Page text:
Track Reviews

Track Reviews: 10-16 September 2012

Is the knowing better than the not knowing? Or is the not knowing better because you don’t know what you don’t know and therefore you don’t know that you don’t know you know so you don’t know not to know. Then when you don’t know you can speculate about what you don’t know which generally allows you a wider remit than if you know. You know?

It’s things like this which keep us up at night. So perhaps we should just forget it and have at some tracks instead.

Atoms For Peace – Default
In the pantheon of unlikely collaborations, Thom Yorke and Flea from the Red Hot Chili Peppers is probably up there with Bowie and Bing, Coldplay and Jay Z, and Lou Reed with Metallica.

Although prising Nigel Godrich out from behind his desk was probably a bit more predictable. Fear not though, by the sound of Default, we’re unlikely to see Thom Yorke jumping around with a sock on his unmentionables. It is very much in the vein of Yorke’s solo album The Eraser, full of glitchy beats, portentous synth chords and Yorke bemoaning that he’s “made my bed, and I’ll lie in it”.

In fact, it’s hard to see what Flea’s role in this is, as there isn’t even a recognisable bass line. But for Radiohead fans itching for some post-King of Limbs material, it will do nicely.

TOPS – Diamond Sky
There’s an awful lot of capitalisation going on in band names these days. Maybe they’re just getting louder. Maybe the world is going deafer. Maybe we’re getting older. Whichever it is, in a world where everyone is shouting, TOPS deserve a chance to be heard. WE SAID THEY DESERVE A CHANCE TO BE HEARD.

On the same Montreal based Arbutus label that brought us Grimes, TOPS share both the sense of unforced weirdness and the propensity for doing things a little differently to how you might expect. Something which makes them both appealing and ever so slightly scary.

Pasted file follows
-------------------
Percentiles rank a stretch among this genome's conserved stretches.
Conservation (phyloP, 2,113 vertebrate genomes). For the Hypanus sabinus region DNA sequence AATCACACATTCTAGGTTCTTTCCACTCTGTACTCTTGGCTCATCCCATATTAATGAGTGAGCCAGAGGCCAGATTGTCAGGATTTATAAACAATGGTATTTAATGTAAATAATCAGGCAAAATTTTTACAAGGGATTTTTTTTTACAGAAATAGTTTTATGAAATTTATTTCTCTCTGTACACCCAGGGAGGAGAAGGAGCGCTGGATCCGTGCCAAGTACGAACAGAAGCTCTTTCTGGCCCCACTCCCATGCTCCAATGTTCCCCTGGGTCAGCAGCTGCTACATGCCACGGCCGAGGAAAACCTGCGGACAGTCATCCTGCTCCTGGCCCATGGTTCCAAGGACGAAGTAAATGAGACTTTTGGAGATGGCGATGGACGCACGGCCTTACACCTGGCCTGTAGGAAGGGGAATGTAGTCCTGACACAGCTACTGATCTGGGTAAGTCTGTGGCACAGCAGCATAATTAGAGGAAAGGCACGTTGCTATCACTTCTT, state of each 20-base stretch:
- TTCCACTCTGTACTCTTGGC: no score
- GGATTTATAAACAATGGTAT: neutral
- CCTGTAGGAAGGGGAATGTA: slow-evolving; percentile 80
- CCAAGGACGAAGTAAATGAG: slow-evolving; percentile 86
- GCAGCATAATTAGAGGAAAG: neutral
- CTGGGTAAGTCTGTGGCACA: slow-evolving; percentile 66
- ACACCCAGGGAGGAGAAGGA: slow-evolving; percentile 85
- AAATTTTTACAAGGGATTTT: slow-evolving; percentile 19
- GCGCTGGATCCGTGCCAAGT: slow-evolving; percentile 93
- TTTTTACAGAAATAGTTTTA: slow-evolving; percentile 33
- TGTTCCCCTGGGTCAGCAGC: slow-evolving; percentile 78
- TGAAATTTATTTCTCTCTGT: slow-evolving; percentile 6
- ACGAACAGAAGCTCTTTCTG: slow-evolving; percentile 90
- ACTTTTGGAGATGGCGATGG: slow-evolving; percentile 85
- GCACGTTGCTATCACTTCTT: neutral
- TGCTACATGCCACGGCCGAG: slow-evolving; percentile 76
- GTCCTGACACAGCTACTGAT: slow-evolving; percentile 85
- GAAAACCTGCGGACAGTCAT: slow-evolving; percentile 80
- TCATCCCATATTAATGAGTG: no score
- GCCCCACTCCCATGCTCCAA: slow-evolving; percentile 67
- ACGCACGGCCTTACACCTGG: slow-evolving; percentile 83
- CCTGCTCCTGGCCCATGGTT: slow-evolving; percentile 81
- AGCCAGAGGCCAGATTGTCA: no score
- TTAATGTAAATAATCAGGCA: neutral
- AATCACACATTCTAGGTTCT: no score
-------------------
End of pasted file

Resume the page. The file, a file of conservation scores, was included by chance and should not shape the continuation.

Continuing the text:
On Diamond Sky the way the head-nodding jazzy synths bash into Jane Penny’s, um, idiosyncratic vocals make you sure a disaster is close by. But somehow it doesn’t. It’s like being taken for a ride by a taxi driver with only one eye. The depth perception is off, but they somehow always manage to avoid that awkwardly parked Fiesta before tragedy ensues.

Martha Wainwright – Proserpina
Proserpina was the final song written by folk legend Kate McGarrigle before her death from cancer in January 2010, so there’s a fair amount of emotional baggage to be expected in daughter Martha Wainwright releasing it as her first single for over 4 years.

And, as expected, it’s pretty emotionally devastating. Wainwright has always been at her best with more minimal arrangements, and a simple performance with piano, strings and some ghostly backing vocals make Proserpina a truly beautiful 4 minutes.

It bodes well for the forthcoming album Come Home To Mama, and of course, acts as the perfect tribute to McGarrigle.

Rachel Zeffira – Break The Spell